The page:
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Rash ointments can be broken into a number of different types, depending on what they are designed for and their availability. Some are available over-the-counter, while others only by prescription; they may be antibacterial, antiinflammatory, or antifungal, or simply moisturizing. It is important to purchase the right ointment for a rash. Using the wrong product could make a rash worse or result in no change. Many drugstores carry a variety of ointments in their skincare aisles and pharmacies, and a pharmacist can help a customer select the right product for a given rash.
The most broad way to divide these ointments is by prescription versus over-the-counter availability. Prescription ointments can only be obtained after a doctor examines the patient and writes a prescription. They tend to be stronger, and they may be the only products available to treat certain types of rashes. Usually a dermatologist or general practitioner writes the prescription. Over-the-counter drugs can be purchased freely, without any need for a doctor's visit.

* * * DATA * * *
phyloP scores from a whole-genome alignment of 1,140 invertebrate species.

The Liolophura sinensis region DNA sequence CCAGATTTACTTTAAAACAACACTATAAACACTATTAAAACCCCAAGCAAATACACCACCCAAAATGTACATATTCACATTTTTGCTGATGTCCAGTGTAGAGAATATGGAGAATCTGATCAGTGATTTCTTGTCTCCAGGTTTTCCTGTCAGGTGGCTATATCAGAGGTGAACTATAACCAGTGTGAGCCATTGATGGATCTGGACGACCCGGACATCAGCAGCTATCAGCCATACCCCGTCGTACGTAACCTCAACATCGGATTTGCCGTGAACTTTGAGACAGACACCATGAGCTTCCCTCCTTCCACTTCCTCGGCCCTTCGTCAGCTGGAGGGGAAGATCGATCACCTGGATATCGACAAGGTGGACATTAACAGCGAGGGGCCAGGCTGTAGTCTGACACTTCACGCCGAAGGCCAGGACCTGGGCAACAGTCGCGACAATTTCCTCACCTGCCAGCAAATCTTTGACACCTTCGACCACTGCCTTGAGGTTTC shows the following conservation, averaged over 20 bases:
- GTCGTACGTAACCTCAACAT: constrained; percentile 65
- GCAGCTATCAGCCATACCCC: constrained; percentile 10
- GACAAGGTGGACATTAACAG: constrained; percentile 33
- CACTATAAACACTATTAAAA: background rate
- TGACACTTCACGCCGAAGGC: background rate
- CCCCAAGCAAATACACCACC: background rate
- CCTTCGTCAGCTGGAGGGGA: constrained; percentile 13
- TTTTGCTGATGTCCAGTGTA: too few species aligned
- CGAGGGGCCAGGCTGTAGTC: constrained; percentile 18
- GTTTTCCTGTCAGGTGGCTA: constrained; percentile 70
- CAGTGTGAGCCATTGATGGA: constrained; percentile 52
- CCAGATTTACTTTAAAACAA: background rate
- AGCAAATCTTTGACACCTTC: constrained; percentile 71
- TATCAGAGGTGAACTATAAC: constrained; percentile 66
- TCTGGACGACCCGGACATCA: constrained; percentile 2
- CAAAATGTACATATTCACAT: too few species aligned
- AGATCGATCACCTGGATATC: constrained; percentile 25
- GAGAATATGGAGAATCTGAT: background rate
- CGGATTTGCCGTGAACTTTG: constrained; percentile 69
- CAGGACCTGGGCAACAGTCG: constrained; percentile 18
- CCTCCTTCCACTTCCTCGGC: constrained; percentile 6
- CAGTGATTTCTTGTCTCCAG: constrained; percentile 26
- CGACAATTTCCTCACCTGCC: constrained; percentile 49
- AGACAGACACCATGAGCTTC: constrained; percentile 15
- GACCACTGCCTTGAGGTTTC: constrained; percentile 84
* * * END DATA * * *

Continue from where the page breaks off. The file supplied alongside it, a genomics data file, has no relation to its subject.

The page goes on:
Within these two classes, rash ointment can be antibacterial, anti-inflammatory, or anti-fungal in nature, designed to address specific causes of rashes. Other ointments are designed to resolve symptoms and side effects such as itching, dry skin, and irritation. Some ointments combine mixtures of both, such as a moisturizing anti-inflammatory rash ointment for eczema. There are also products designed for specific classes of rashes like psoriasis ointment, diaper rash cream, and eczema rash ointment. Some of these are available by prescription only to ensure that they are used appropriately.
For a rash of unknown origins, a generic rash ointment can be highly effective. People should discontinue use if the rash spreads or does not improve over several days. If there is a history of rashes, using an ointment that was effective in the past may resolve the issue. People with chronic conditions that lead to rashes may opt to keep prescription products on hand to treat rashes quickly when they arise on the advice of their dermatologists.
For some rashes, a doctor's visit is strongly advised. Rashes that persist or start to spread are a problem, as are rashes that crack, bleed, and seep. If a rash is extremely painful or has a strong odor, these are both signs that it is time for a visit to the doctor. When seeking medical attention, it is helpful to bring in containers of any medications used at home so that the doctor has an idea of what has not worked in terms of treatment.